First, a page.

The Foreign Claims Act
Military & Veterans Law: Tort Liability
The Foreign Claims Act (FCA) was enacted in 1982 in order to provide compensation to persons in foreign countries who sustain personal injuries, who die, or who sustain property damage as a result of the actions of military personnel of the United States government while the personnel are stationed overseas. In order to be entitled to compensation, the loss must be caused by military personnel and must be incident to noncombat military activities.
Under the FCA, the United States government is liable for personal injuries, death, or real or personal property damage that is caused by military service members or by civilian employees of the military. Unlike the Federal Tort Claims Act, the loss does not need to occur as a result of an employee’s negligent or wrongful acts. The government is liable for all of its employees’ acts, even if the employees commit criminal acts.
Under the FCA, the United States government is liable for personal injuries, death, or real or personal property damage that is caused by noncombat military activities. Such activities include maneuvers, bombing exercises, aircraft operations, and sonic booms.
If a person who is seeking compensation under the FCA was responsible for his or her loss, that is, if the person was contributorily negligent, the person may or may not be entitled to recovery under the FCA. Whether the person’s claim is barred under a contributory negligence approach or under a comparative negligence approach will depend upon the law of the country in which the claim arose. The person will only be entitled to compensation if his or her own country would have allowed compensation.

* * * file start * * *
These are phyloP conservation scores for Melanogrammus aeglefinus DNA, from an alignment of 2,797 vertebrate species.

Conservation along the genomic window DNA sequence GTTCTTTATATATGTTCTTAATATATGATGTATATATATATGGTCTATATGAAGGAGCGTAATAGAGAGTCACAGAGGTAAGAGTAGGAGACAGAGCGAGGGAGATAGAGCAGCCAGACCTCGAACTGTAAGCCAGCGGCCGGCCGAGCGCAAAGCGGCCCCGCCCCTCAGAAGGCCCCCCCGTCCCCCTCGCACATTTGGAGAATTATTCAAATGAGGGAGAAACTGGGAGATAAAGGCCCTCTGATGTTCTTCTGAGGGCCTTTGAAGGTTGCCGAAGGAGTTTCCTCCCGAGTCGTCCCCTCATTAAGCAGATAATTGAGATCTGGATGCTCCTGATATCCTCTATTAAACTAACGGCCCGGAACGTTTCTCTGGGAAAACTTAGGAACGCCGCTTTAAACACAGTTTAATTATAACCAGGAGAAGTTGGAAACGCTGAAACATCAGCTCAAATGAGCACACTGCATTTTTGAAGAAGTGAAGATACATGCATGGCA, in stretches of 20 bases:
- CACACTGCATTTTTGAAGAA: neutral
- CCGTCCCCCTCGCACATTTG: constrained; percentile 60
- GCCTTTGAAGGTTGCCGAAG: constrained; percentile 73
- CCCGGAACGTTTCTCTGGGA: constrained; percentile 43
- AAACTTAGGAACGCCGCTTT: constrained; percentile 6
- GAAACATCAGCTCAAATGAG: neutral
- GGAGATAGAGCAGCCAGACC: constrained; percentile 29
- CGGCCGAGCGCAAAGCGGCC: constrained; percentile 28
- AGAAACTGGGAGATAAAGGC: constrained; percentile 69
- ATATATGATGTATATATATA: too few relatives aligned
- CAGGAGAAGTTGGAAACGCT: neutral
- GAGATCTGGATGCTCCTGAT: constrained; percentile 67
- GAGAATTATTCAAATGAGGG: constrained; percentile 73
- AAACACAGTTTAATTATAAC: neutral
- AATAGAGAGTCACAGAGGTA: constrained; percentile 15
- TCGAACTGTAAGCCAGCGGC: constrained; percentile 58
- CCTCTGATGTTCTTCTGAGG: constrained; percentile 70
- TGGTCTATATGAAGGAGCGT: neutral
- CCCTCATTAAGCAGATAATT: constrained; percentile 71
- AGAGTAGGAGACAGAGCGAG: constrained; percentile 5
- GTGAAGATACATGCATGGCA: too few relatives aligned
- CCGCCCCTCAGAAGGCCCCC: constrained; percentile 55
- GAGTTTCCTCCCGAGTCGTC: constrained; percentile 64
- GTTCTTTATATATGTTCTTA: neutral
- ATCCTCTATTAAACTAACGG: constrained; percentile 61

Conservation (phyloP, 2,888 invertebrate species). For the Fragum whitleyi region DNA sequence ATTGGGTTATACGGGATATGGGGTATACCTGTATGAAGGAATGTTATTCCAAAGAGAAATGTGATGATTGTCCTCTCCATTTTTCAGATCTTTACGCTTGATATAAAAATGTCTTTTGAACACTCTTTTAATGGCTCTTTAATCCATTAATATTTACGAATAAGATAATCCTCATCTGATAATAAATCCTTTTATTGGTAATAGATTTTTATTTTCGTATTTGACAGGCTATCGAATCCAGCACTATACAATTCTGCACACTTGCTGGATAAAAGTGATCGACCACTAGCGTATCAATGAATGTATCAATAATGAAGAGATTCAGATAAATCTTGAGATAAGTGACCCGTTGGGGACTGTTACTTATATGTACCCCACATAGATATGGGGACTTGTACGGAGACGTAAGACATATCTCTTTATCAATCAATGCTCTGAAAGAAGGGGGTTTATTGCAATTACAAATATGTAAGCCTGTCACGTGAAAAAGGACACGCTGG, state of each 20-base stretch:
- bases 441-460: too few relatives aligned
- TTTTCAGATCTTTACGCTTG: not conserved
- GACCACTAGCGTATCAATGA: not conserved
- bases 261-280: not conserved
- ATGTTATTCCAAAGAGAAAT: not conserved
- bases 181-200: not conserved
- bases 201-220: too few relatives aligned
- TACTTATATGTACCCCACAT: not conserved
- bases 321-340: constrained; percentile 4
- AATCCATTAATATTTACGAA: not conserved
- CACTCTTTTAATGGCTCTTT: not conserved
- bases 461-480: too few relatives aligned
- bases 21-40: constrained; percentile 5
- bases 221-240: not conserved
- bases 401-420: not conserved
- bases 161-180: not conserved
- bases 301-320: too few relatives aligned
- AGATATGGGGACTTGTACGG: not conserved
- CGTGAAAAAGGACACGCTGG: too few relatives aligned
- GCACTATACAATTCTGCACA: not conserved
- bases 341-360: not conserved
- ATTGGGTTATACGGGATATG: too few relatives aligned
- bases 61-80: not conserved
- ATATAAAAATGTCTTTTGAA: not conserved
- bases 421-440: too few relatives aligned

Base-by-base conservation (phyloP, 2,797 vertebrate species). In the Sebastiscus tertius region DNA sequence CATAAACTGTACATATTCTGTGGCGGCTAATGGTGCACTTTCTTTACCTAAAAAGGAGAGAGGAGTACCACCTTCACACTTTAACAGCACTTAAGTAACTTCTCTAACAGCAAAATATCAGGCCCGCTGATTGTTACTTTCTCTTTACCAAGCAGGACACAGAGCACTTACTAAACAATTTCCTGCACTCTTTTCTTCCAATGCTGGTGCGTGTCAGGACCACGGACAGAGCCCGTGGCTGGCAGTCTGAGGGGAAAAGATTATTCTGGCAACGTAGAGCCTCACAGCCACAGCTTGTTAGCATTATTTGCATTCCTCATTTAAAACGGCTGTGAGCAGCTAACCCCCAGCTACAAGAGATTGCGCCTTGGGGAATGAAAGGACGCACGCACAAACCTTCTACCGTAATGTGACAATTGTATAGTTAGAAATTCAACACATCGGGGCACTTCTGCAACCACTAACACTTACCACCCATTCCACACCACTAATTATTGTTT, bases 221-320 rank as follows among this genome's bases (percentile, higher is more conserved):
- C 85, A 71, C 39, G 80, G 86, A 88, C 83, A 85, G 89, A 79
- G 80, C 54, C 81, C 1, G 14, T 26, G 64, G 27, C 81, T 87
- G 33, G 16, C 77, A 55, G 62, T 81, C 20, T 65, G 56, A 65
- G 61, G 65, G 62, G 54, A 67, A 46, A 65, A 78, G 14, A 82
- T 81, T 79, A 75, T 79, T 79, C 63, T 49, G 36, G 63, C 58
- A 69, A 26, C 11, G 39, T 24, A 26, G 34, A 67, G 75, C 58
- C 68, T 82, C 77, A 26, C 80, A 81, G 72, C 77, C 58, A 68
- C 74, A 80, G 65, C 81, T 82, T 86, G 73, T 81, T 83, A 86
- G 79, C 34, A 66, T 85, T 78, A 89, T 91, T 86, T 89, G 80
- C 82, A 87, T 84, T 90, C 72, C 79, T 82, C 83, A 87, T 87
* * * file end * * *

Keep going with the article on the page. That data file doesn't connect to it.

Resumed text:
The FCA applies to all claims that arise outside the United States. The claim is considered to arise outside the United States, even if the claim occurs on a United States military installation that is located overseas or even if the claim occurs in an area that is under the temporary or permanent jurisdiction of the United States.
Some countries have entered into treaties with the United States regarding claims, such as the NATO Status of Forces Agreement. If the provisions of the FCA conflict with such treaties, the treaties will usually take precedence over the FCA.
Certain types of claims are specifically excluded under the FCA. Those types of claims include contractual claims; domestic claims, such as child support and paternity claims; patent infringement claims; claims that are directly or indirectly related to combat activities; or admiralty claims.
Copyright 2012 LexisNexis, a division of Reed Elsevier Inc.